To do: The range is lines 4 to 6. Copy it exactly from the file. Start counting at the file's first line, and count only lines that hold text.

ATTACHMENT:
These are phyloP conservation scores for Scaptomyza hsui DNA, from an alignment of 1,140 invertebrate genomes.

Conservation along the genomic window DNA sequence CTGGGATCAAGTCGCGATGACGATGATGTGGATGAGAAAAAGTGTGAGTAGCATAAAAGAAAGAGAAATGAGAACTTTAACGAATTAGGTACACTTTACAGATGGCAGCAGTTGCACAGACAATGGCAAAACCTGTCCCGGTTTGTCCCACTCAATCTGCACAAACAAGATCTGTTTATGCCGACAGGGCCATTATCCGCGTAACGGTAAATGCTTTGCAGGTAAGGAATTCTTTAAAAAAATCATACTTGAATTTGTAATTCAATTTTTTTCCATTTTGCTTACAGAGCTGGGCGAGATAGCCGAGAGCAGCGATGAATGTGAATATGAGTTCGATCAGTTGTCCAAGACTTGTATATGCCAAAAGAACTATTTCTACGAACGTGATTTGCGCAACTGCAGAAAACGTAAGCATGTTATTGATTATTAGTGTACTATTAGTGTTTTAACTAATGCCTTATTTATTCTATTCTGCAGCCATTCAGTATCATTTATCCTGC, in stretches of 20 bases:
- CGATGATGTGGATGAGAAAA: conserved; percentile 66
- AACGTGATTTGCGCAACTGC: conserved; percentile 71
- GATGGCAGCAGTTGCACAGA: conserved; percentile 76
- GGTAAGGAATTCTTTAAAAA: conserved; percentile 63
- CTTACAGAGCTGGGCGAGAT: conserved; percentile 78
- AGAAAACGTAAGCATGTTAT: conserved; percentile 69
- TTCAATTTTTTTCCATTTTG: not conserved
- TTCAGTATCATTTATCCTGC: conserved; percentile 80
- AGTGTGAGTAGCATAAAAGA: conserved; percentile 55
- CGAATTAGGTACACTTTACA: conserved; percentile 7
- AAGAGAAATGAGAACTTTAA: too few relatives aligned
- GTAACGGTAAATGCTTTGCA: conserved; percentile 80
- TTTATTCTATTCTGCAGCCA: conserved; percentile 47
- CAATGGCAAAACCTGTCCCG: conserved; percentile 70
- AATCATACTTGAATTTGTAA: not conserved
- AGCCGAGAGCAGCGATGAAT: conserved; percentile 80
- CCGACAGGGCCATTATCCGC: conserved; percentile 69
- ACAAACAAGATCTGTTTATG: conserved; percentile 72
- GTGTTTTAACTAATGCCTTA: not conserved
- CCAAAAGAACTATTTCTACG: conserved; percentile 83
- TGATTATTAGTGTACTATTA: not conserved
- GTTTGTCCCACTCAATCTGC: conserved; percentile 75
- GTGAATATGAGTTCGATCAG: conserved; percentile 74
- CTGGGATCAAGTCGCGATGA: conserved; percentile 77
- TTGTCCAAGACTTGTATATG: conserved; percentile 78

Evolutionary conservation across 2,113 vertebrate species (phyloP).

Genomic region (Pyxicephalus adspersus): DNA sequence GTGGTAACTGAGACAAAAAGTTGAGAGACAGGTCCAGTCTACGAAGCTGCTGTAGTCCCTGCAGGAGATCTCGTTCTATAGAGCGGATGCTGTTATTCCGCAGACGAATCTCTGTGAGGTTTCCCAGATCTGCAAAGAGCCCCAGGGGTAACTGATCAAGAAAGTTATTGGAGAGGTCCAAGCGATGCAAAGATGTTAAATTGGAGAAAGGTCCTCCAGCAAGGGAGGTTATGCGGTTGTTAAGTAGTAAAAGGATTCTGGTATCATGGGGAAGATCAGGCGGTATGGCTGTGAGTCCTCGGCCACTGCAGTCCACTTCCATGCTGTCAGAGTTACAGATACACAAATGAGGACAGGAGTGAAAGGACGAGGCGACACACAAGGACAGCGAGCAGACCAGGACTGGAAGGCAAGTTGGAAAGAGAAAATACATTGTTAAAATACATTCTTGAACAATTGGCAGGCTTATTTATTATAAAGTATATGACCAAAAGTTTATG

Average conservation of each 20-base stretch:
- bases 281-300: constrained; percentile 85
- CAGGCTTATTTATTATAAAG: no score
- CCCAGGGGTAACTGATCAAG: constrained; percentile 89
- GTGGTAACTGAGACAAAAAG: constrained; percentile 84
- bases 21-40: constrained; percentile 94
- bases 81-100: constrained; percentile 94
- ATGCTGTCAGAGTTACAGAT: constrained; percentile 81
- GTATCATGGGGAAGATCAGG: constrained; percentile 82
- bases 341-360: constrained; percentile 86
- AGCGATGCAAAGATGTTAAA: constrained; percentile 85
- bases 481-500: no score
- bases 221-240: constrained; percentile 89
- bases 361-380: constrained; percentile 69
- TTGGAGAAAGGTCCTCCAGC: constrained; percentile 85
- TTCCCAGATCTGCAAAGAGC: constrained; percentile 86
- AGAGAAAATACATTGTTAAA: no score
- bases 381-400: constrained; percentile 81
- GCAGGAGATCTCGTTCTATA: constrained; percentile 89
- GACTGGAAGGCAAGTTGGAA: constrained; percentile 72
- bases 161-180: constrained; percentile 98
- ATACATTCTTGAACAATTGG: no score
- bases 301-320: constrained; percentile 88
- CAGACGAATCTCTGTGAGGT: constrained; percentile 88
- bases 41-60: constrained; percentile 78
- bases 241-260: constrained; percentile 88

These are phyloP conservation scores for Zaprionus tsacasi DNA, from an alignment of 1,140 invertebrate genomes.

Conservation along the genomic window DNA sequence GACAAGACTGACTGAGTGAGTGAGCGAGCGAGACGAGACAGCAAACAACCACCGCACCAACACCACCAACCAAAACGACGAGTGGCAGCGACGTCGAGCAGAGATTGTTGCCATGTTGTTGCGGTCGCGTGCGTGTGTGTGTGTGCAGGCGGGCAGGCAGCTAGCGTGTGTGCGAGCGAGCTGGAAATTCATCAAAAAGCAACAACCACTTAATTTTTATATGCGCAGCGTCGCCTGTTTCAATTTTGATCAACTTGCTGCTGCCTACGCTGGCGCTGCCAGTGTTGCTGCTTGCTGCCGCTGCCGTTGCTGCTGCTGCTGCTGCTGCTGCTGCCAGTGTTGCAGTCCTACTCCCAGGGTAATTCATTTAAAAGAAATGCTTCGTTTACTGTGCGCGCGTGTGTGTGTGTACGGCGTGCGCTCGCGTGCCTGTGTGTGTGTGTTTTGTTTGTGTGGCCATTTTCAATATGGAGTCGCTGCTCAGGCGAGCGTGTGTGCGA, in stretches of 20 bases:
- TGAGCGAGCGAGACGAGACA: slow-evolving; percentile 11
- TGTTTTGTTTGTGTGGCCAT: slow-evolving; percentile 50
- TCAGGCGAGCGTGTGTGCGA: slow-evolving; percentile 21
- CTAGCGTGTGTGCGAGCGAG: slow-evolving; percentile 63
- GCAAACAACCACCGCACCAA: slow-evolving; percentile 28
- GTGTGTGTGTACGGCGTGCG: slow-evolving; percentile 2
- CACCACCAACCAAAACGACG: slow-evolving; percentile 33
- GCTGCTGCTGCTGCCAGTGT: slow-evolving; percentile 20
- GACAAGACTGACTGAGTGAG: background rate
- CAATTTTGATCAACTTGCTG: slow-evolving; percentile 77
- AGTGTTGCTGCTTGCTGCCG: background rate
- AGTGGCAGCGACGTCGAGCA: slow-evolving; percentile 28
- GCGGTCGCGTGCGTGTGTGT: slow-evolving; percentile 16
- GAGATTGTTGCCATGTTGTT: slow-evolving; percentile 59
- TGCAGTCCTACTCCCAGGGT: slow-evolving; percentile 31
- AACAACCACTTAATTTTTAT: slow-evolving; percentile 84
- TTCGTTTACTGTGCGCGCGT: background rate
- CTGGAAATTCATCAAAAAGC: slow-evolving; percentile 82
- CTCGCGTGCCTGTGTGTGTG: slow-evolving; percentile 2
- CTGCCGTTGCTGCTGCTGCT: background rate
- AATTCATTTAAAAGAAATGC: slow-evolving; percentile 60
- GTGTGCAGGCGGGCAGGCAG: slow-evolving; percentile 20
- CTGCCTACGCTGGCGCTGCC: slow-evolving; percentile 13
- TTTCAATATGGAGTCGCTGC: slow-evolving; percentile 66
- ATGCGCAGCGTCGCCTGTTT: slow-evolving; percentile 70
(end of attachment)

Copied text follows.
- AACGTGATTTGCGCAACTGC: conserved; percentile 71
- GATGGCAGCAGTTGCACAGA: conserved; percentile 76
- GGTAAGGAATTCTTTAAAAA: conserved; percentile 63